TBS gets ITV ducks in line

Mar 5, 2001  •  Post A Comment

The business of television was reinvented first by the growth of cable and then by the development of Internet technologies. Now the convergence of cable and the Internet-the birth of interactive television-will shatter established models of television entertainment yet again, TBS Superstation Executive Vice President Dennis Quinn told an audience Feb. 28 at the Myers Forum, “How Will Interactive TV Impact Entertainment?” in Los Angeles.
“It is going to be new, it is going to be different, and it is going to be dynamic,” Mr. Quinn said. “We’re no longer going to be relying on a select group of studios to give us programming. It’s going to change the economic model.”
Mr. Quinn, a cable industry veteran, said TBS’s interactive television efforts are still in the research and development stages. The cable network, a unit of media conglomerate AOL Time Warner, would have direct access to a large interactive network if or when affiliated multiple system operator Time Warner Cable deploys digital interactive services.
“We’re not going to have a clear-payoff equation from enhanced TV off the bat,” Mr. Quinn observed. “We’re trying to figure out what enhanced TV events our viewers value.”
However, what is already apparent, Mr. Quinn said, is that interactive television will attract viewers’ attention and keep them engaged in programs. “We look at interactive television as anything that gets you from viewing to doing,” he said. But, on the other hand, he said, “We use enhanced TV to increase time spent viewing.”
The network is also testing several different interactive television games, Mr. Quinn added. “You can vicariously and virtually explore different worlds,” he said.
TBS, like most major television networks, is planning to supplement its program lineup with interactive shows. Screamingly Different Entertainment, an interactive content development company, is creating interactive enhancements intended to be integrated into Turner Classic Movies.
But because digital interactive services haven’t yet been deployed by most multiple system operators, TBS’s current interactive offerings consist of television broadcasts’ Internet-based companion sites, to which viewers are directed in the course of watching a TBS program. TBS has enlisted the services of GoldPocket Interactive, a technology company whose EventMatrix online tool was designed to allow television broadcasters to accommodate large masses of viewers at once on the Internet. GoldPocket’s EventMatrix is being used to hold Internet traffic generated by TBS’s “Dinner & a Movie” program, which redirects viewers to its related Web site.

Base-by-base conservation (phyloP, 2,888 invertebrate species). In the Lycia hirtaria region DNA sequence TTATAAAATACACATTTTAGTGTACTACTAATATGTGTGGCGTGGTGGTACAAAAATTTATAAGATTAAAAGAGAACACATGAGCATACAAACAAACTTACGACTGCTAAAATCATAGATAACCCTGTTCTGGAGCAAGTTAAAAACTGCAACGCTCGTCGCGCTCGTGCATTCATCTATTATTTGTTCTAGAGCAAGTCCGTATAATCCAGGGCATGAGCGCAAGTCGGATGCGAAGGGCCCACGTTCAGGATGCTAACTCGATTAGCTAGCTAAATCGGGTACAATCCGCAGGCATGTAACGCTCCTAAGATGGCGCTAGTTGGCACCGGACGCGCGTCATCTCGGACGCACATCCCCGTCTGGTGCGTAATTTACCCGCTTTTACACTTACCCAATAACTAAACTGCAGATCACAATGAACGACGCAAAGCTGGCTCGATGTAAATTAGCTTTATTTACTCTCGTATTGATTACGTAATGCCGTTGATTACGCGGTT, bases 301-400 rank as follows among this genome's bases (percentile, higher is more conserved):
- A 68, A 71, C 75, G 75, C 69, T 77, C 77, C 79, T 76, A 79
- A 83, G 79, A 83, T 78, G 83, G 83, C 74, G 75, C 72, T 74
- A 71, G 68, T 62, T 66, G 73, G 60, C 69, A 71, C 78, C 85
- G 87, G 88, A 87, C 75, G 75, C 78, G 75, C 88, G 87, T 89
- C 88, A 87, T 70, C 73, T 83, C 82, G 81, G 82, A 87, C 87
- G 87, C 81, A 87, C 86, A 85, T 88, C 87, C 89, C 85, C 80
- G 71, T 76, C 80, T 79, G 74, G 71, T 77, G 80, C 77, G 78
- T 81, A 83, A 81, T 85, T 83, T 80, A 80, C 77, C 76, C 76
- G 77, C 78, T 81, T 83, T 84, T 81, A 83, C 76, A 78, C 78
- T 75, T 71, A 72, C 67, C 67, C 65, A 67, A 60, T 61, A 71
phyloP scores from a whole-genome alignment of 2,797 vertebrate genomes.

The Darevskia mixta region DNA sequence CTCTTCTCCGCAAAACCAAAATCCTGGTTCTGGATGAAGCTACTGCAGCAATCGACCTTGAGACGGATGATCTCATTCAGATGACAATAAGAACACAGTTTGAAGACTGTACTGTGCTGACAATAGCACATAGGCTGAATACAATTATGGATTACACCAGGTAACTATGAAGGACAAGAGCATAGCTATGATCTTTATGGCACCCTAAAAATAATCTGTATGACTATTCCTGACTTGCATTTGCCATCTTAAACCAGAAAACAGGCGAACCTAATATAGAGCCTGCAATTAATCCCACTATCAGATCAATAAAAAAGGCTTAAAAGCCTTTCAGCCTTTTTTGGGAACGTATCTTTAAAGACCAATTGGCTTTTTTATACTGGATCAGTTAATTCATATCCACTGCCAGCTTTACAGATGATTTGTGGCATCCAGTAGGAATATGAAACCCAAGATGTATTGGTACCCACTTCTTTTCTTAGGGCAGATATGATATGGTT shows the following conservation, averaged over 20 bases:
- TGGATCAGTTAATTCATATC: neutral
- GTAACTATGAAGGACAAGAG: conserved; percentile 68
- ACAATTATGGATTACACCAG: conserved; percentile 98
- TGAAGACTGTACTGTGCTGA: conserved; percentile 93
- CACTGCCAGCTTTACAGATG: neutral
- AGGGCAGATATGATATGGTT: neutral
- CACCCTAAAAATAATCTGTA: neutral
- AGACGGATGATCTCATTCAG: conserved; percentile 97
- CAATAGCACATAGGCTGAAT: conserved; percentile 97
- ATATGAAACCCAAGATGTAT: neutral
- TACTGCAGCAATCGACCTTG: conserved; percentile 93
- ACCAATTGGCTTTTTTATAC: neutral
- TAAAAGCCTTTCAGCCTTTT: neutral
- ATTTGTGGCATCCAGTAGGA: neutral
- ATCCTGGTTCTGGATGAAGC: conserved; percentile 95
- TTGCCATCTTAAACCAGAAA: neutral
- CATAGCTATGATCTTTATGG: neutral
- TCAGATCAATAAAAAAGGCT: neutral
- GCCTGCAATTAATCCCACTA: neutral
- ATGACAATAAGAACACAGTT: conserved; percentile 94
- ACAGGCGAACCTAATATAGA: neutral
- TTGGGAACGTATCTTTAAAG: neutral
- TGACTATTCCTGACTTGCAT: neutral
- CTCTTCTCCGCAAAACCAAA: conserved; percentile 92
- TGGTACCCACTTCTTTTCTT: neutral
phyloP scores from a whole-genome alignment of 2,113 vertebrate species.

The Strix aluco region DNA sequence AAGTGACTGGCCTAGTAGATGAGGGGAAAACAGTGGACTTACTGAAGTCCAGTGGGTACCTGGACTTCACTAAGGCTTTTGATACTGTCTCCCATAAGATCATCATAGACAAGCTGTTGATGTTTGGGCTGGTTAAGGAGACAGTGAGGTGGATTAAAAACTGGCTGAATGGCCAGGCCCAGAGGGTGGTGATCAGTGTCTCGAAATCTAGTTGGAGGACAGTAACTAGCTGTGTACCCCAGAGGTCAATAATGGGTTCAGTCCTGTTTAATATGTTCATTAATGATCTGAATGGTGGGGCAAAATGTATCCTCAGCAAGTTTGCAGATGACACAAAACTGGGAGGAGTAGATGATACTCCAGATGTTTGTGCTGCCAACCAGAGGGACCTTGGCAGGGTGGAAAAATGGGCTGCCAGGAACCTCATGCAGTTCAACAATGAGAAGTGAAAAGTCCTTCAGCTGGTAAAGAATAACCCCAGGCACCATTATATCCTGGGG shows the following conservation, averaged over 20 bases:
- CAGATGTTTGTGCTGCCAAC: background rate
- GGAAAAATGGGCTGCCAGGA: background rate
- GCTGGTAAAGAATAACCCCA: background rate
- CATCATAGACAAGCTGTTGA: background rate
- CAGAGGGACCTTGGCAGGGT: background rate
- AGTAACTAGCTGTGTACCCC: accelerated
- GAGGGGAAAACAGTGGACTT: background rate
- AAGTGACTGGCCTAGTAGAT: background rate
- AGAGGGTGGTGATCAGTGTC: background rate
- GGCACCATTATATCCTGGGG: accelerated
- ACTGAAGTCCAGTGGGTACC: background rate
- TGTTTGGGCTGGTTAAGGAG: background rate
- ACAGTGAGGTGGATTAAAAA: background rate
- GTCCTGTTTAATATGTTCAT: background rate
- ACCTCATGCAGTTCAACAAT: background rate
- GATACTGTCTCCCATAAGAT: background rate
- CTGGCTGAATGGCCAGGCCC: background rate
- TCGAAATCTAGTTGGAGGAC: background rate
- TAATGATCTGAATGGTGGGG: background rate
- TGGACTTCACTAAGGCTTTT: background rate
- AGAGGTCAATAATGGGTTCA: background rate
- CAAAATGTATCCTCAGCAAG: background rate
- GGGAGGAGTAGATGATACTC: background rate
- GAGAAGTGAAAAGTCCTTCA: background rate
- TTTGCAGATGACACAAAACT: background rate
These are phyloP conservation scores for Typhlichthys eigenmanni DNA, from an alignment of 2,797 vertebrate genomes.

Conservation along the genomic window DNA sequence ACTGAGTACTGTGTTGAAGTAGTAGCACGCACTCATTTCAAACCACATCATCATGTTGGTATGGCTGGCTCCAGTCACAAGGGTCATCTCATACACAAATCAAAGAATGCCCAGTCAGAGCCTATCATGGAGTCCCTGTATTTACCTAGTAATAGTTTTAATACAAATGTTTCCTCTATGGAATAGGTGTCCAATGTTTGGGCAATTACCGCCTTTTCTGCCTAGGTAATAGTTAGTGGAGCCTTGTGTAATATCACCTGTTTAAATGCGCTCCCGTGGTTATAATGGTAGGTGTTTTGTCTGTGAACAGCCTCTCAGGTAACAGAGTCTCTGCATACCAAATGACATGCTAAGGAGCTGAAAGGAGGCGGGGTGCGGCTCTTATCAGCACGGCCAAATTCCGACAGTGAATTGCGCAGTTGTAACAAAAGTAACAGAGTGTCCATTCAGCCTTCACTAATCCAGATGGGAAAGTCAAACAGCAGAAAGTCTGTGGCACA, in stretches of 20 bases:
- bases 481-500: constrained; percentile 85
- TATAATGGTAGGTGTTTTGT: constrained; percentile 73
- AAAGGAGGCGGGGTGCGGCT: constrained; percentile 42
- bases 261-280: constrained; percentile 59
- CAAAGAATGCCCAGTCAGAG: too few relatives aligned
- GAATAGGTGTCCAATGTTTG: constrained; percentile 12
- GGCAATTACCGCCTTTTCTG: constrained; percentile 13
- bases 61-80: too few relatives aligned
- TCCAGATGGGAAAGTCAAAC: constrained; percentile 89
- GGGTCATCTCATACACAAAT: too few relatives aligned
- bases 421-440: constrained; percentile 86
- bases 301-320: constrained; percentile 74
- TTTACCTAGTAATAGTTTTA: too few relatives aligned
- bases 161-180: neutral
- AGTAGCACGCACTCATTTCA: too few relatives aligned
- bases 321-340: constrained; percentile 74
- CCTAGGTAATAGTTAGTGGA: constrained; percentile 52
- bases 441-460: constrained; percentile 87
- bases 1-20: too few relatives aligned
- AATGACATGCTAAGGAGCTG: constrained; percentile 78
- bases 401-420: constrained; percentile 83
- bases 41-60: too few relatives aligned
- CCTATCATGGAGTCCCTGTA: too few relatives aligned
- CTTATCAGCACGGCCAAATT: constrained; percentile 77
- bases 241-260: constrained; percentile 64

Aside from MSOs’ delays in rolling out digital interactive services, market participants see the lack of uniform content creation standards for interactive television as another major obstacle that the industry must overcome.
“Content creators are having to author content for all of the different boxes,” OpenTV Vice President of Strategic Accounts Anson Grossfeld told Electronic Media. Mr. Grossfeld pointed out that although many interactive television platform creators publicly endorse the standards promulgated by the Advanced Television Enhancement Forum (ATVEF), each interactive set-box requires content to be created according to slightly different specifications.
For example, Mr. Grossfeld said, Sony Pictures Digital Entertainment-which has created interactive versions of “Wheel of Fortune” and “Jeopardy!” has needed to format its programs to run on both Microsoft’s WebTV device and Liberate Technologies’ software platform for digital set-top boxes. In a separate, unrelated development, Sony shocked the industry when it decided on Feb. 23 not to continue formatting its interactive shows for Microsoft’s WebTV devices.
“It [ATVEF] is almost a meaningless standard,” Grossfeld said, adding that he expects the specification to be revised soon.
Still, once the interactive television industry irons out its wrinkles, the potential rewards are great. Forrester Research has estimated that the enhanced television market will generate more than $20 billion in revenues by 2004.